The Murders of Molly Southbourne
This review is full of spoilers, because it's my blog and I'll spoil if I want to. tl;dr: get thee to the Tor.com eBook of the Month Club
I almost never read horror, but got Tade Thompson's THE MURDERS OF MOLLY SOUTHBOURNE for free from the Tor.com eBook of the Month Club and steeled myself to check it out. It freaked me right the fuck out. Which, I suppose, is the point of horror? I am too delicate for this genre!
As I mention basically every time I review a novella, I love the novella length. This is a pretty short novella, and was easy to read in one sitting. I was surprised by how fast it went, in fact--in a lot of ways this felt like reading a short story. (Okay, there were times when I wondered if it should have been a short story instead.)
Most of the horror is psychological. There's some gore, dismemberment of bodies and deadly fight scenes, but the really impactful stuff, for me, was the mollys who weren't just all about violent, bloody death, but were conversationalists instead. That was creepy as shit.
I like the central conceit--the idea of the self being overtaken by other versions of the same self. If I have one complaint about the book, in fact, it was that (spoiler) the ending felt pretty low impact to me because there are hints dropped throughout the narrative that suggest that it's not the first time a molly has replaced the 'original' Molly. Before I got to the end, I was pretty sure that it had happened before, and she just hadn't remembered accurately--which was part of the horror, I thought. Looking back, it's possible that this wasn't what was actually happening, but the impression of it was certainly there. So the idea of the old self cooperating with the replacement was the only new part, and the ending was a little anticlimactic.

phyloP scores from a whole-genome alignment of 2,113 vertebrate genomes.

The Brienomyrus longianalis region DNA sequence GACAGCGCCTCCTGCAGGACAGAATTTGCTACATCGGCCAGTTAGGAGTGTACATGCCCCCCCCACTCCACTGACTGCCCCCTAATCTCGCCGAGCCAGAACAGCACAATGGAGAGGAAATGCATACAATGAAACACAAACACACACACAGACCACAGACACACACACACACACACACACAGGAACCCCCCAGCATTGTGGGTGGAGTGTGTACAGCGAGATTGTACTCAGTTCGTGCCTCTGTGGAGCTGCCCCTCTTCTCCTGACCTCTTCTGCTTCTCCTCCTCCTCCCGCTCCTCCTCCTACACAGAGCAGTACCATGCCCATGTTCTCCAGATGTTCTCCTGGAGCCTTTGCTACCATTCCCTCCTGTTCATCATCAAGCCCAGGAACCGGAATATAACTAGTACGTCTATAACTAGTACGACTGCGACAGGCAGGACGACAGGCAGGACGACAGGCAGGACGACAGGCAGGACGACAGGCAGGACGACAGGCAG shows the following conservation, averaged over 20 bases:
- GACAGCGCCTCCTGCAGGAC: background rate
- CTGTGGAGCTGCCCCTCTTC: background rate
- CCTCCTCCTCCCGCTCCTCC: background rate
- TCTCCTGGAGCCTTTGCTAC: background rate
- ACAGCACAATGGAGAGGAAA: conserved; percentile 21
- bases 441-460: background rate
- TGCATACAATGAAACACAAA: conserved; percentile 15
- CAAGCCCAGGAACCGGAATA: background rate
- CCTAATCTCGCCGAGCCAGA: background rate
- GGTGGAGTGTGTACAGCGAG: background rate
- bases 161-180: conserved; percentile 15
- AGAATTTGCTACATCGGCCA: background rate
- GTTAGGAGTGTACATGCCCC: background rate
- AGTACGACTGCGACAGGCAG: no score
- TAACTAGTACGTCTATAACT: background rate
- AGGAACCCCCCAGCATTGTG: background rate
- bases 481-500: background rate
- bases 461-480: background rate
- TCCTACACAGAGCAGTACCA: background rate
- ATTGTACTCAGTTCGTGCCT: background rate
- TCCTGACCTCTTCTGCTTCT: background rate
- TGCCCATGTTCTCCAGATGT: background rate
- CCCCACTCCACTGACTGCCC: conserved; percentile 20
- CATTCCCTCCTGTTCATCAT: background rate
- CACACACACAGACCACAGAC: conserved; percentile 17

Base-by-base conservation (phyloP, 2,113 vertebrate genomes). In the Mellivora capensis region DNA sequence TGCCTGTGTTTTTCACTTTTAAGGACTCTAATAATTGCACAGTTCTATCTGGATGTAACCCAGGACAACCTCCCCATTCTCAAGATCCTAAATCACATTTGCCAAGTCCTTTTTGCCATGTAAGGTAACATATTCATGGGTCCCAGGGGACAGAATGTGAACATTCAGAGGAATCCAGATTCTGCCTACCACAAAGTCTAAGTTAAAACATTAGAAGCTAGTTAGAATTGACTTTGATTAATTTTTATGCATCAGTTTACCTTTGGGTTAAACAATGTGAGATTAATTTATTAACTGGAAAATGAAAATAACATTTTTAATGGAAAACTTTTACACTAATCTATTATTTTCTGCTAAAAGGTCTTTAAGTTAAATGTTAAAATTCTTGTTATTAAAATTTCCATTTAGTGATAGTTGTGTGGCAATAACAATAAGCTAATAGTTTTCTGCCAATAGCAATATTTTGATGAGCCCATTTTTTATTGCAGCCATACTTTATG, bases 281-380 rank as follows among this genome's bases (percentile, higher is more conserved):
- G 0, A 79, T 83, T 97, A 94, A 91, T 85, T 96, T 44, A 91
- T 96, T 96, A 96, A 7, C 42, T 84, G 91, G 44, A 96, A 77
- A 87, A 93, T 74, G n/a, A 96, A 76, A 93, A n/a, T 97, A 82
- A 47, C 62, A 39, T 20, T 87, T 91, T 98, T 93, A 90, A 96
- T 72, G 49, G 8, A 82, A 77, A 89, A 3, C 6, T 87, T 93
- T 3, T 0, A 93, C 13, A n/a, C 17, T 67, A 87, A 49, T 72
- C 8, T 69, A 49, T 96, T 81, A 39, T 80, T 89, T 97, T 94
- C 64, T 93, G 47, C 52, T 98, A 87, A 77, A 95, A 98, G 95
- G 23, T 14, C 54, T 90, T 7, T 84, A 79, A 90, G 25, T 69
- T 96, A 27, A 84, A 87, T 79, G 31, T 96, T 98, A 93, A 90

Relatedly, I wish I understood more clearly why Molly found herself so suicidal by the end. I mean, okay, killing yourself over and over could certainly acclimate you to the idea of killing yourself. It just didn't feel like the end of the story, to me--it felt like the time you look back on, and laugh about cynically over beer with friends because, as Robin Eames says, "when you get to/ that point you have to either laugh or just/ fucking kill yourself & I already tried that/ & it didn’t work out, so, this is where I live now."
So anyway, I guess I don't really read horror because I'm the sort to laugh instead of kill myself. But if you read horror you will probably like this one, and even if you don't read horror you should absolutely check out the eBook of the Month Club offered by Tor.com because they've offered a wide variety of fantastic books--I recently read Witchmark by CL Polk, which was a book of the month also, and really enjoyed it.